No need to verify that one. Ascher’s interests covered anything athletic, sporting oradventurous. Science? Not his bag. “Genetic research? I don’t understand,” Ascher said.

    “It is a difficult field to get a mental grasp on,” Lambert replied. “But the beauty of itis that you don’t have to understand. Simple acceptance is required.”

    “Sorry, I gave at the office.”

    “I’m not on the shill, Vallois. In fact, I have an interest in financing your current dig.”

    The dig? But he’d only that morning gathered a small crew of fellow archaeologists online.They weren’t set to convene in Chalon-sur-Saône for another two weeks.

    Who had brought in this fellow without consulting him?

    Ascher trusted the two men he had chosen to assist on the dig. Jay and Peyton Nash hadaccompanied him before. They were his age, far more knowledgeable in archaeology than him, andalso enjoyed a challenging mountain bike course, like the one they’d conquered in Scotland’sTweed Valley.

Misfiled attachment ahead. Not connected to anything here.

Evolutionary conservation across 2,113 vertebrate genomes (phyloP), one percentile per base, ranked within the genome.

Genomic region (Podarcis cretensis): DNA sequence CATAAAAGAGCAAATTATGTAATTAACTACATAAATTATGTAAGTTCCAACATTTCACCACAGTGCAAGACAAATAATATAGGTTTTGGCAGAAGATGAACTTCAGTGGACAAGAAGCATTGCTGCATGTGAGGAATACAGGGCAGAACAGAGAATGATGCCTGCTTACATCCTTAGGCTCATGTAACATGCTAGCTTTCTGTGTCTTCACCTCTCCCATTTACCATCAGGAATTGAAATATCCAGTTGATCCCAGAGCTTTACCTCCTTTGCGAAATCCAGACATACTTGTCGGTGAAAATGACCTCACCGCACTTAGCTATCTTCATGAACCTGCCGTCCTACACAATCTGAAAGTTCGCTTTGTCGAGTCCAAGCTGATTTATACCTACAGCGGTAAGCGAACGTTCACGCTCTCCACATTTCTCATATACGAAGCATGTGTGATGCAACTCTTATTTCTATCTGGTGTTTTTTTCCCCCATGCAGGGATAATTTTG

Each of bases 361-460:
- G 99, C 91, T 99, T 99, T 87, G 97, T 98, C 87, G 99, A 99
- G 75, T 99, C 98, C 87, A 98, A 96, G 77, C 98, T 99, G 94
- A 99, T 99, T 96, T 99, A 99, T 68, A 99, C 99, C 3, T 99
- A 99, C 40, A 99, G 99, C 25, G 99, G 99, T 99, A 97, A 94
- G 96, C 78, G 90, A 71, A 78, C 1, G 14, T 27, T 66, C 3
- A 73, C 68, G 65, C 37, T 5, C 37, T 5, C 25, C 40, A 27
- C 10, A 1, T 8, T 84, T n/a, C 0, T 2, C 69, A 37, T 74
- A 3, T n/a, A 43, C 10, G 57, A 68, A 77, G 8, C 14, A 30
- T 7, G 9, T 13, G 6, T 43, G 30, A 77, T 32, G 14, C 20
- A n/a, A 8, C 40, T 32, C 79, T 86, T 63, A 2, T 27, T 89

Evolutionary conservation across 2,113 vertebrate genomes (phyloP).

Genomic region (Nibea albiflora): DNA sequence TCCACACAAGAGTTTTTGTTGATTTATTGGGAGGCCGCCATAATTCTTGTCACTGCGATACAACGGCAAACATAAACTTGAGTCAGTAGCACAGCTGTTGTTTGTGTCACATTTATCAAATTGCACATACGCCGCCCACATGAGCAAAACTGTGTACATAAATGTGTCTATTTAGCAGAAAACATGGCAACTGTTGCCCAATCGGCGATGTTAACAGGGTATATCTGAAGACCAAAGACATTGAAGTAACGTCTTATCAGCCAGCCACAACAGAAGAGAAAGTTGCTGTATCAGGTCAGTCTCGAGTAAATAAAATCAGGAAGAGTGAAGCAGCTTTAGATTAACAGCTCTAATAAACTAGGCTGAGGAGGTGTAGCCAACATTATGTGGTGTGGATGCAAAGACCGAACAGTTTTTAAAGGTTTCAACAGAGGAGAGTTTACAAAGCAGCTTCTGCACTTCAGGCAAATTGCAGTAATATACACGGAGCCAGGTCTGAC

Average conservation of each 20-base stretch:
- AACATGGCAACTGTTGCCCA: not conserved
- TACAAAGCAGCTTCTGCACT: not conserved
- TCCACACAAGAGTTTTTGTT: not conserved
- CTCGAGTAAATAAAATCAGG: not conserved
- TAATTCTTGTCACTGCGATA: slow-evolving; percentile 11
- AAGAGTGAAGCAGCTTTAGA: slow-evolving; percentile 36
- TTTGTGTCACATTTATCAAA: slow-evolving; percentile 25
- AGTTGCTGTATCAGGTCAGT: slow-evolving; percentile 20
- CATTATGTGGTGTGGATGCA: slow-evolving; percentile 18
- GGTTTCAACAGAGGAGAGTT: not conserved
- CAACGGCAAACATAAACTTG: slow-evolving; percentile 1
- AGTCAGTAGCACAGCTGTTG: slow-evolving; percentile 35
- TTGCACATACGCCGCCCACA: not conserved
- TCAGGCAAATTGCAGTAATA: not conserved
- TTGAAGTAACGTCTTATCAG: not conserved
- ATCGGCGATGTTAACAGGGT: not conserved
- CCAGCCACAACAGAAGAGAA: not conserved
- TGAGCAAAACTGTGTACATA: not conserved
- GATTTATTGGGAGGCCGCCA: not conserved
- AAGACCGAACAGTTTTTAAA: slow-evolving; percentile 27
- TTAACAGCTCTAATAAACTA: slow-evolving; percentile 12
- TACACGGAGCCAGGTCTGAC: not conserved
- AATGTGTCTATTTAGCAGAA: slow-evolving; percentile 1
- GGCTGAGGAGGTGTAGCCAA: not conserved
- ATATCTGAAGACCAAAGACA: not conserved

Although…he’d recruited another. A woman. He did not know her beyond what he’d learned whilechatting with her online. And admittedly, knowledge of her character had been not so importantas her figure and those bewitching amber-green eyes.

    “I’m sorry, Mr. Lambert, if you have been led to believe—”

    The sudden heat of breath hissing down the back of his neck did not disturb Ascher so much aspiss him off. He stood tall, not about to back down or cringe from the bully behind him.

    If the trunk were still open…but it was not. The only weapon he had to hand was his ring ofthree keys and a rudimentary grasp of martial arts. He slipped the ignition key between hisforefinger and middle finger, point out.

    “I have been following your research online for months,” Lambert said. “Fascinating how youtracked the Fouquet journals in the Bibliothèque Nationale.”